Wednesday September 18, 2019
Many of us, over the years, compile a shortlist of cars that we read about in brochures but never encountered in the metal. For example, I cannot recall ever seeing the single-headlamp Vauxhall Cresta PC “Standard”, a Citroën LNA, a Lancia Prisma or a Mitsubishi Tredia on the road. Nor did I ever see the “Lonsdale” - aka an Australian-built Mitsubishi Sigma SG - outside of advertisements in the motoring press just as I only ever came across a Honda Quintet at the 1981 London Motor Fair.
But one of the truly mythological vehicles of my childhood was the ‘Very Acceptable Dacia Denem’, a sort of automotive Loch Ness Monster that was the subject of unconfirmed sightings in the Fareham shipping precinct car park. My recent tribute to the Renault 12 somewhat inevitably prompted memories of the ‘'new name in family cars’ from Romania. When the great British public was introduced to the Denem in 1982, Dacia’s interpretation of the 12 had already been in production for the previous 13 years - https://www.youtube.com/watch?v=z2w_7xnv0QY.
The origins of Dacia date back to 1965, when Nicolae Ceausescu decreed that Romania should build its own car, albeit initially under licence from a Western manufacturer. Alfa Romeo, the Auto Union, BMC, Fiat, Peugeot and Renault were among the firms invited to tender for a car with an engine sized between 1-litre and 1.3-litres and a protected volume of 50,000 units per year. The contract was eventually awarded to La Regie.
The first aka Dacia 1100, aka the Renault 8, left the Pitesti factory in August of 1968, followed by the 1300 in the following year; the Dacia debuted nine days before the French-built 12. The facelifted 1310, with its quad headlamps and modified interior, debuted in 1979 and Renault had ceased building the parent model in 1980. Meanwhile, the Dacia saloon continued in production until as late as 2004.
As for the RHD export versions of the 1310, Peter Frost, the guru of Eastern Bloc classics, has received ‘conflicting information about their conversion to right-hand-drive; some say it was undertaken at the factory while others suggest the work took place in the UK’. The British motoring public was initially altered to the ‘Very Acceptable Dacia Denem’, as the 1310 was renamed for the UK, and it appeared to stand a reasonable prospect of commercial success as a low-priced four/five-seater saloon or estate. By the standards of early 1980s economy motoring the Denem looked conservative but not especially dated -and certainly more up-to-date than its Lada and FSO rivals.
The Denem was available in four levels of trim and while the basic model was equipped with not a lot, but the flagship GLX even came with electric front windows, alloy wheels, five-speed transmission, a radio-cassette player and a vinyl roof. The last-named fitting was already redolent of the previous decade, but it still added showroom appeal. However, the Dacia faced several challenges, the first of which was that it was hard to make an impression on the new car market in the year of the Audi 100 C3, Ford Sierra, and Rover SD1 Vitesse. 1982 also saw the revival of the Octagon badge in the form of the MG Metro, the E30-Series BMW 3-Series, the Citroën BX, the Lotus Excel and the Volvo 760.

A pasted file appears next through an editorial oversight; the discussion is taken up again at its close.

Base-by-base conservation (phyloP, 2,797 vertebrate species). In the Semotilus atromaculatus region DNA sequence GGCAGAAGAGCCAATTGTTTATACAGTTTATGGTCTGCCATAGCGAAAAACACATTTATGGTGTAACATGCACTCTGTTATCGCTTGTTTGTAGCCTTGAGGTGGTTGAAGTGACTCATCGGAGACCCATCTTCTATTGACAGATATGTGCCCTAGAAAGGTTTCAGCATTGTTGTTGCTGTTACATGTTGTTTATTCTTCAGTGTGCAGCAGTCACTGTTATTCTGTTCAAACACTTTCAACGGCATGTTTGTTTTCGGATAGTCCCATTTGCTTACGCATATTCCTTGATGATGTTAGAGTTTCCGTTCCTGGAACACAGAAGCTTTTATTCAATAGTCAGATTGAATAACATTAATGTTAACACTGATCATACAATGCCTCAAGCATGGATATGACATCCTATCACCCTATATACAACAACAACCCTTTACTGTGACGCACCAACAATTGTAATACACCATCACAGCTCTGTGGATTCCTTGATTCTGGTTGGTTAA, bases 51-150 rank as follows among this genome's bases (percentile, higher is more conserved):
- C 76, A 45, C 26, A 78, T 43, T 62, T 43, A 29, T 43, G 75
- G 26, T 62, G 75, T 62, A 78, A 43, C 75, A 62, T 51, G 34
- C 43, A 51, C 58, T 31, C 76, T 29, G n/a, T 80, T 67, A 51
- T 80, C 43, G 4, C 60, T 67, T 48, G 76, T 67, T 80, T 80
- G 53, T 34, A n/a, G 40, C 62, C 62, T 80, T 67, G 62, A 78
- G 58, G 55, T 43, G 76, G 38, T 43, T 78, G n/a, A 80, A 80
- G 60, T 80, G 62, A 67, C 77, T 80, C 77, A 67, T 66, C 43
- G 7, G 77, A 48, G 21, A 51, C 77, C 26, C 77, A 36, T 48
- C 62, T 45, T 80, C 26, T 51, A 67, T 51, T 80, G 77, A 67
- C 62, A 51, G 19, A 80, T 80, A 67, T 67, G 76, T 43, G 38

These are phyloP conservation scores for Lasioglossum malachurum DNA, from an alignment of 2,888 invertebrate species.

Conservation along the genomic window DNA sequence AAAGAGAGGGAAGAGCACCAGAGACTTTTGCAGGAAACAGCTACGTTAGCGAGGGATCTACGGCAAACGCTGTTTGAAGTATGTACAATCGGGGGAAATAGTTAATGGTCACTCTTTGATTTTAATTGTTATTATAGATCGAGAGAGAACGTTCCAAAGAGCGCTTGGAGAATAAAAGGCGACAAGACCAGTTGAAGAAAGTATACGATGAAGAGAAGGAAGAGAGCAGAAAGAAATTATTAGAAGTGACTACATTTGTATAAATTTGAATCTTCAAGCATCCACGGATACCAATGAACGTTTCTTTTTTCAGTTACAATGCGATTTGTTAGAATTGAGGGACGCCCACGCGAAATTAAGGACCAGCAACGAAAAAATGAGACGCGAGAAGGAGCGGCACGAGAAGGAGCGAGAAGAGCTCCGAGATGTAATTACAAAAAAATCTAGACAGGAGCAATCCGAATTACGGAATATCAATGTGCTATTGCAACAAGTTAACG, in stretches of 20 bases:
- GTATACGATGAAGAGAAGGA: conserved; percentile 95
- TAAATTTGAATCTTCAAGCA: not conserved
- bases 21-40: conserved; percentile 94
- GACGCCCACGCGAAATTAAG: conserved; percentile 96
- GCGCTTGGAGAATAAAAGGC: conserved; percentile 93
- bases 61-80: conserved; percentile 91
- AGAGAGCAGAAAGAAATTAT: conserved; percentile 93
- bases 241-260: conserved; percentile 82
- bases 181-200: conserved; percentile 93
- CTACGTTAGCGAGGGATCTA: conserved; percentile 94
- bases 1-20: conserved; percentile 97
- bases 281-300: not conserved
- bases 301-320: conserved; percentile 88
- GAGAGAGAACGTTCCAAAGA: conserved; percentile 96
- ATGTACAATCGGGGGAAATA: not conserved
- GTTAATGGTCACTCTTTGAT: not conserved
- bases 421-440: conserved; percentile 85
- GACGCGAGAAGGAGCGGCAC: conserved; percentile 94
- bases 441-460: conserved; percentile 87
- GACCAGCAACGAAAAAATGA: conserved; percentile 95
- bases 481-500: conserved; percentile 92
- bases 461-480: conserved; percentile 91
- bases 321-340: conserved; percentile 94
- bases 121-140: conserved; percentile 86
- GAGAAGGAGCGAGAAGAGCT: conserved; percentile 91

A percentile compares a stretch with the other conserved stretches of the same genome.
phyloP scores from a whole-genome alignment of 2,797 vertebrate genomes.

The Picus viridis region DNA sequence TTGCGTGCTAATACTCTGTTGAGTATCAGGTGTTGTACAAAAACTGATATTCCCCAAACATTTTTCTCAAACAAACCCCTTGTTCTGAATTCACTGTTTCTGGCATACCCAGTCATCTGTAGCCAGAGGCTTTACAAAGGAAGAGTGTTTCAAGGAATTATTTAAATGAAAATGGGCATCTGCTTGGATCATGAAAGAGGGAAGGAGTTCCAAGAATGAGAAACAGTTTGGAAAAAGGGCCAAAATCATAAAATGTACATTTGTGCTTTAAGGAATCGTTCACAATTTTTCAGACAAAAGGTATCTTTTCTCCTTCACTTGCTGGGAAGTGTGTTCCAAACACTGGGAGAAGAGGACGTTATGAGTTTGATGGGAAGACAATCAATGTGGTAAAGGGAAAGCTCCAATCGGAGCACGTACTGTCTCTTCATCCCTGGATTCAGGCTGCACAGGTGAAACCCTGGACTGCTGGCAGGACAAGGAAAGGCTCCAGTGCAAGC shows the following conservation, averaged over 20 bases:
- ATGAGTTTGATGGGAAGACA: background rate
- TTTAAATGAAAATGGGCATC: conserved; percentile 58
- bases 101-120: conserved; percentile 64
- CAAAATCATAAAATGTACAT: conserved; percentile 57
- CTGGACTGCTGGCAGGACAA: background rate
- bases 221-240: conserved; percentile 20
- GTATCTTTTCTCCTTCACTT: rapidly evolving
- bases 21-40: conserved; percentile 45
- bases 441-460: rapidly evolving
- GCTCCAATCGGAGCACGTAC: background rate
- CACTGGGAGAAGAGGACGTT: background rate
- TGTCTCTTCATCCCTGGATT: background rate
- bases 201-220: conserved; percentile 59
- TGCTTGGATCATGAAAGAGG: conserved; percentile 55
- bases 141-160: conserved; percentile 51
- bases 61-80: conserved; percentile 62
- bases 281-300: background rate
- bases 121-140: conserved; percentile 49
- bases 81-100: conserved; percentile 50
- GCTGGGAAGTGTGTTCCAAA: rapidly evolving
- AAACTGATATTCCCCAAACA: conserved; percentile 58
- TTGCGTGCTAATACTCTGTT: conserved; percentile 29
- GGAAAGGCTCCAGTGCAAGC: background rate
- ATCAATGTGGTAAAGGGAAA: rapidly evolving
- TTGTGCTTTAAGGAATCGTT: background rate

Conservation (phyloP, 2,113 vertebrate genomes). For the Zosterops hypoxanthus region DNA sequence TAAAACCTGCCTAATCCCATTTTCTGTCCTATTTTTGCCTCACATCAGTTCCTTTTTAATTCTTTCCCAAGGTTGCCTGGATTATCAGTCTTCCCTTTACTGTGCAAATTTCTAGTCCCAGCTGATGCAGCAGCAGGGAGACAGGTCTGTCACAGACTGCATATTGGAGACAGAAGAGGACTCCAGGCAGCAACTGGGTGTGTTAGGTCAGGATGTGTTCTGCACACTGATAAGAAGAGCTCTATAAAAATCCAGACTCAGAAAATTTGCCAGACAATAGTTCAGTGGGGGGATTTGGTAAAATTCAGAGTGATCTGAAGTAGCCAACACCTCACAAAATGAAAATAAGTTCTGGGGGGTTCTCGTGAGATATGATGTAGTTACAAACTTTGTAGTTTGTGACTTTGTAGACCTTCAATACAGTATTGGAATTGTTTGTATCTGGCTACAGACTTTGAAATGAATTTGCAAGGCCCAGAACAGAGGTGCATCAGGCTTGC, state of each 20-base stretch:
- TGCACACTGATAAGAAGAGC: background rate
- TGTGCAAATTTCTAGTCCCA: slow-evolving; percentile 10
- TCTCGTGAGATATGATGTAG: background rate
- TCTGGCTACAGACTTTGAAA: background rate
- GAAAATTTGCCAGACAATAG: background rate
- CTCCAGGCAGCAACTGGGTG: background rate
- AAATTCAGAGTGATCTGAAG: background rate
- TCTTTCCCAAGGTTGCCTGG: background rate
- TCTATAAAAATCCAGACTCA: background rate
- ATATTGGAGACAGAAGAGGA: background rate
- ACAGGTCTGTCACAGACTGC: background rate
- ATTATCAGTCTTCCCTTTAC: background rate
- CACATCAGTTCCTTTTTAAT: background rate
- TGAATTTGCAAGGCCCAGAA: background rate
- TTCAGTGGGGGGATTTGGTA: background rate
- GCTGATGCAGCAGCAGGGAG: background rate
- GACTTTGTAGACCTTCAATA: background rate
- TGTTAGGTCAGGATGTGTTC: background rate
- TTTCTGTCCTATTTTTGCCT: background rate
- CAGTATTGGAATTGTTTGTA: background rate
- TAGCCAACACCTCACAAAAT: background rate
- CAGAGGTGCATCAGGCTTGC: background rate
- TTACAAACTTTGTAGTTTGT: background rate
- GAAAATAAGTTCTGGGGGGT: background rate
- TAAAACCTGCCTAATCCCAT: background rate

In short, it was a year when a revived Renault 12 clone was inevitably going to battle for publicity, even if the potential Sierra Ghia customer was unlikely to consider a Denem L – and vice versa. A second problem was the reasonably dismal sales copy in the brochures and advertisements, but perhaps the major issue was the price. The Dacia went on sale in early 1983 but as Keith Adams points out in https://www.aronline.co.uk/facts-and-figures/in-memoriam/in-memoriam-dacia-denem/ entry-level version cost £3,190 while an FSO 1300 retailed at £2,599 and the Lada 1200 for £100 less.
Meanwhile, the GLX would have set you back £4,295 at a time when an Ital 1.3 SL retailed for £3,998. Of course, the Morris was not as well-appointed as the Denem, and its engineering was solidly traditional, but at least it was a known (and easily serviced) quantity. To make matters worse for any hard-pressed Dacia dealer the B11 series Datsun Sunny 1.5 GL retailed at £4,296, and the Hyundai Pony 1400GLS was available for just £3.849.
In short, the Denem had the misfortune to enter an extremely competitive sector of the British car market. Had its fortunes been kinder a L saloon might well have been a regular “Star Prize” in Sale of The Century with John Benson extolling its virtues. Alas, in Peter’s words ‘By October 1983 it was already all over for the Denem, just one year after they appeared at the motor show and probably only six months after they actually went on sale as “A New Name in Popular Cars”’. Some 99 unsold cars were ‘all block registered in October ’83 which may well have been the entire importer’s unsold stock, or there may be another block of registrations I’ve not found yet. There will have been a number of dealer demonstrator cars registered too’.
There are apparently no Denems left in use in the UK. https://www.howmanyleft.co.uk/?q=Dacia+Denem, while the most famous Dacia user of the 1980s was the Romanian Ambassador to London. It is unknown whether he used his official Denem for acquiring boxes of Ferrero Roche at the Knightsbridge branch of WHSmiths…
With thanks to: Peter Frost
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